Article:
How I met your mother

My GP recently asked where I’d met Michael. Before I had a chance to say anything she was eager to guess. She guess that we met in a psych ward. I wasn’t really sure how to respond to this one. I laughed hysterically before telling her the actual story.

It was the Young Witness newspaper where we met. I was 16, he was 23 (met not started dating). I had found myself in the office while doing work experience. Quite a weird thingy really, I sat going through the Yellow Pages the night before my form had to be in telling my careers advisor what industry I was keen to check out. I knew I wanted to write. I wanted to take photos and the amount of money I earnt wasn’t important in my career planning.

I was nervous the first day of work experience. Someone had told me that the editor was a complete prick and warned me to stay away from him. It turns out that I think this opinion was just an unfortunate timing thing where he had taken the heat from the previous editor.

I spent most of my time with Michael. He showed me how he did lay-out and the production of putting the paper together. The design process fascinated me and he told me that he rarely got out to cover stories because Quarking (the good ol’ Quark express days) and layout took time and it was like playing a game of Tetris.

I liked Michael. He listened to me. Nobody really listened to me at this point in my life. I wasn’t afraid to ask him questions either – something my parents had discouraged and tried to beat out of me. I tried giving him the impression I was a normal teenager that did all those teenage things.

I knew I wasn’t normal when I was involved in a creative process of writing a book. My experience of being a teenage was worlds apart from what the others in my class experienced. Work experience was liberating for me. It’s a strange thing to say because it’s the work environment; it’s not supposed to be fun. I could walk down the main street of Young. By myself. I could buy my lunch from the local bakery. I didn’t have to ask permission.

These small things made me excited about the world. Feeling free was addictive. I decided to go back to the Young Witness and do more work experience. I skipped one day of school each week, rode the bus over, walked about a km, and had to be home at the same time I would normally have from school. It was worth it all though.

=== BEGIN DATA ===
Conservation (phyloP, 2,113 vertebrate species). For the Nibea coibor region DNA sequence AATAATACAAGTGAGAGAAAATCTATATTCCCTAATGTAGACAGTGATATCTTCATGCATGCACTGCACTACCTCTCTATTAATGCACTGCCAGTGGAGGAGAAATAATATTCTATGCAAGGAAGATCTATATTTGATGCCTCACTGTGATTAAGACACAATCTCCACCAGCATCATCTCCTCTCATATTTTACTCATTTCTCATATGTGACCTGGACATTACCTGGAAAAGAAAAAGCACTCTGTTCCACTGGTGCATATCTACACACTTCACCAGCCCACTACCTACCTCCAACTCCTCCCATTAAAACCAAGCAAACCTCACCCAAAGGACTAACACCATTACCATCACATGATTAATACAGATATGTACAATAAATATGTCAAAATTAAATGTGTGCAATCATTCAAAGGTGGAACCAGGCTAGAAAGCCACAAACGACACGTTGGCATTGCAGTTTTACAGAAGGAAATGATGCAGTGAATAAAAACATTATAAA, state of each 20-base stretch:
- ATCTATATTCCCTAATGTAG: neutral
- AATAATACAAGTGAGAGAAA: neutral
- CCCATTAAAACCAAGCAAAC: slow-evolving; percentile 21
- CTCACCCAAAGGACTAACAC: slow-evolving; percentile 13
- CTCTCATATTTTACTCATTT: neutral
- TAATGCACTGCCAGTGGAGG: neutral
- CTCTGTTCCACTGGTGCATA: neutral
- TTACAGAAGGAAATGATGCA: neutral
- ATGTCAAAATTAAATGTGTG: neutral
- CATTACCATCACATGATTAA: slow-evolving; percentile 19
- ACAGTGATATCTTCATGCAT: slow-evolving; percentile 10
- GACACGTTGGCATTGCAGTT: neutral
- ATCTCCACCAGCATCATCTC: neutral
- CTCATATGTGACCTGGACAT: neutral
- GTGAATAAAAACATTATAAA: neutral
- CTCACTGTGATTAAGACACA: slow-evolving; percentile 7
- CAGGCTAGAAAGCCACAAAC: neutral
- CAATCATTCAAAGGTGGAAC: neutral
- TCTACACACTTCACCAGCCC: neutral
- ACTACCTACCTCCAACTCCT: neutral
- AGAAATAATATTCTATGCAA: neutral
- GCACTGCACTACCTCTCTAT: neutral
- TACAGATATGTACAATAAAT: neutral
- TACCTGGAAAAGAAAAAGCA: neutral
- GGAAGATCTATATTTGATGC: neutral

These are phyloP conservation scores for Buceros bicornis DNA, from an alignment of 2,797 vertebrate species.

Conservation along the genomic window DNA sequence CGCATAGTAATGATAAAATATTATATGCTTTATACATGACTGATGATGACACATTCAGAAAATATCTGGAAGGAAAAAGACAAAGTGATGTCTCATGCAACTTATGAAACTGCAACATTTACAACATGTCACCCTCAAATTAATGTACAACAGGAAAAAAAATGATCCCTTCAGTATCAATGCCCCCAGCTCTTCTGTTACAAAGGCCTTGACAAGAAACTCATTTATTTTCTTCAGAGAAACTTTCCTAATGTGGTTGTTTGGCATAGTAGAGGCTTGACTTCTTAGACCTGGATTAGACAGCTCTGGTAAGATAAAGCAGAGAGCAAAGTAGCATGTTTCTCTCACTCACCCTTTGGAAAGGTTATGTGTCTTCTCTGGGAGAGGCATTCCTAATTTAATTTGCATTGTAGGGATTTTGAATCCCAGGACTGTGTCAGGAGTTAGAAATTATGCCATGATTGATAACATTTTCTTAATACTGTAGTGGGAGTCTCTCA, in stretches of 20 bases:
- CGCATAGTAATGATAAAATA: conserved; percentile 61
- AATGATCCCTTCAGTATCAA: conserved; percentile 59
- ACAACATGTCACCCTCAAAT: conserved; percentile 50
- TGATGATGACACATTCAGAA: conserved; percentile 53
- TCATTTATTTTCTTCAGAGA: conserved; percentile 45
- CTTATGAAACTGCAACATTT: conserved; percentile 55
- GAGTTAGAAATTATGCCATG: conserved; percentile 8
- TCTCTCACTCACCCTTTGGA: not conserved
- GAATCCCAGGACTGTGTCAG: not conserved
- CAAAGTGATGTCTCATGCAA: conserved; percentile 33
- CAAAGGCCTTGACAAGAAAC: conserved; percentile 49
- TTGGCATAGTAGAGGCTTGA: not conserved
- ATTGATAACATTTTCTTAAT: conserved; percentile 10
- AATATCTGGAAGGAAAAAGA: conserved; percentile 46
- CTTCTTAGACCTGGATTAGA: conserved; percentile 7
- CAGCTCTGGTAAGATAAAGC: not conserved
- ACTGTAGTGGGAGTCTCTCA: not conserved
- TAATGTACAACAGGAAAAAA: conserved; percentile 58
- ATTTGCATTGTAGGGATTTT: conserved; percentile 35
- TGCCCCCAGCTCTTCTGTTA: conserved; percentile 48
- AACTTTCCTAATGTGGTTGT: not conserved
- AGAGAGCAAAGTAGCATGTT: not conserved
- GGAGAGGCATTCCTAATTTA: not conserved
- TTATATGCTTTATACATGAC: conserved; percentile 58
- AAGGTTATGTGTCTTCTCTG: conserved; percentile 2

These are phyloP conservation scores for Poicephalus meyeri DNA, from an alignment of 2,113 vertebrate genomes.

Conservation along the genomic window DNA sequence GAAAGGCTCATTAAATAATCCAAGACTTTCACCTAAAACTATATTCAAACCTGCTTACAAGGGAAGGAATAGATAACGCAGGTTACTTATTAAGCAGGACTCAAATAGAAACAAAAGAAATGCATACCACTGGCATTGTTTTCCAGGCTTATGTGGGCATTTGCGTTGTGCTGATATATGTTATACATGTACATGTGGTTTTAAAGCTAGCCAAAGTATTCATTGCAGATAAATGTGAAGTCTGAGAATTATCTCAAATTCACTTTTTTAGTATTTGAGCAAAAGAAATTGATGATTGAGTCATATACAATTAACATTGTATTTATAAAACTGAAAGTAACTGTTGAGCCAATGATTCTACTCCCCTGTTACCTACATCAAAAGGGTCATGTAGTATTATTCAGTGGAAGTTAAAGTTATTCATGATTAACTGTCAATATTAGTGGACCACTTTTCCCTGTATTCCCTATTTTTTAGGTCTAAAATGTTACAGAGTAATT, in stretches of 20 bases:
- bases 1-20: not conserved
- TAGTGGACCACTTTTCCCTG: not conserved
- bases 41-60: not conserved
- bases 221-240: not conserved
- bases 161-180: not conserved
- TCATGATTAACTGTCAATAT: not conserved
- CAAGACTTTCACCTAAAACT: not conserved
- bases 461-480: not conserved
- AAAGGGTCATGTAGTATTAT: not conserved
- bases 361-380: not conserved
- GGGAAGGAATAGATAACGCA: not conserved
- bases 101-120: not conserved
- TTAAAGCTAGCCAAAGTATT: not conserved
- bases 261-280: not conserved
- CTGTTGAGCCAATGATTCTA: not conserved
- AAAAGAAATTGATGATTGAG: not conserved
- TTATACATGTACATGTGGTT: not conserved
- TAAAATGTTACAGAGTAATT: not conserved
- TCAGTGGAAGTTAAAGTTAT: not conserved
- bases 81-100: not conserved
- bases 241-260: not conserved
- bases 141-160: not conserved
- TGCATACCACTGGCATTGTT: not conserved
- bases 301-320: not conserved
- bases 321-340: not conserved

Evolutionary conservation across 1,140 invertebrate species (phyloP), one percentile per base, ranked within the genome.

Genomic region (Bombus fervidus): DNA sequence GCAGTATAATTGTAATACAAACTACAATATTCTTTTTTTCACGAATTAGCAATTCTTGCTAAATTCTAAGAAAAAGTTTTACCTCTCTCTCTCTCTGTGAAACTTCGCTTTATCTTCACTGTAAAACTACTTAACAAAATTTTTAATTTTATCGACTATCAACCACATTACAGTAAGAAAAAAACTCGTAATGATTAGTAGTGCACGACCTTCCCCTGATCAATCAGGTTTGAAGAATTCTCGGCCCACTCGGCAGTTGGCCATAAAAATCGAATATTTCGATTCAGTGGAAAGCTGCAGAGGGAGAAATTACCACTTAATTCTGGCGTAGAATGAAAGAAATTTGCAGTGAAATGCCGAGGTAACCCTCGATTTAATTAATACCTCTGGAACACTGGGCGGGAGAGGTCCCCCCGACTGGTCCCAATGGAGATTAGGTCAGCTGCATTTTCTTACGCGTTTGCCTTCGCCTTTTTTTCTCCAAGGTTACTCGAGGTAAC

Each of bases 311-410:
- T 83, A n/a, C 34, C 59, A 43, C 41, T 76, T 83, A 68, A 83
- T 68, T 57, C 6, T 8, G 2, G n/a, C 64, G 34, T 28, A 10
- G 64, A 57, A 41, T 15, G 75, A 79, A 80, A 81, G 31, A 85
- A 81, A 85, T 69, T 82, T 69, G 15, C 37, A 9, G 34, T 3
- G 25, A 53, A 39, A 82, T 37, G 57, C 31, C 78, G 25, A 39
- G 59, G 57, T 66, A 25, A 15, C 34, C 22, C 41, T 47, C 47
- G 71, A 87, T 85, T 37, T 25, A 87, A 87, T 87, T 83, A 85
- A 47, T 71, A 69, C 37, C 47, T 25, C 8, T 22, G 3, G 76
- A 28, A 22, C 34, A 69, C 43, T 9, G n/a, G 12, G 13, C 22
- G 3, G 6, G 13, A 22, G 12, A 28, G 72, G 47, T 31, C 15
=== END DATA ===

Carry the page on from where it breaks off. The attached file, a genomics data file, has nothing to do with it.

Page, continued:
It was this second time I got to know Michael more. We talked, laughed and it truly was the best conversation I’d had in my life. We spoke the same language it seemed.

Two years down the track from this point and I contacted Michael. I can’t tell you how nervous I was that he wouldn’t remember me. He did. I talked my mother in to letting me go and see him. I gave her the pretence of this is a good contact to have to get the job I want to do. I just wanted to see him though.

Sometime after this I summoned the courage to write a letter to him telling him I had feelings for him. I gave him strict instructions not to call my house but to write back. My father would’ve flipped because I was stopping business calls coming through and I didn’t want them to stand in the way of this small slice of me being an adult activity. I lied a lot to my parents to spend time with him. I stole postage stamps from them so I could post letters and I would race to check the post before my mother could. If there was anything for me I’d take it, stash it into my backpack, leave the rest of the letters in the post-box and read the letter while walking to school. I read them. I reread them.

I kept up the facade that I was the normal teenage but this became hard when he asked to see me on my 18th birthday. I had no idea how to do this. Every moment I spent with him to this point was all through a barrage of lies to my parents. I spent my time with him watching the clock and worried that they’d find out.

After school I got a job packing stone fruit in Young. I told my parents that the factory was the other side of Young and that it was a 5pm start. I moved in with Michael. My sister eventually found out I’d lied and told them though. After this job finished I stayed with Michael. I had escaped and wasn’t going back. Michael ‘paid my way’. Something that provoked the ‘she is getting fat’ from my mother and ‘she is a free-loader and needs to get a job’ from my father.

I have loved this man from the first time I met him. It upsets me to realise though that I have him and my children because of what my parents did to me. He was the first man that was kind to me.

A couple of years later we moved to Canberra, got jobs, played house and got married. I do need to leave you all with this though. In true Pittman style he married me with fly down. Yep, he had forgotten to do it up in the mad rush of it all.

 

 

 

 

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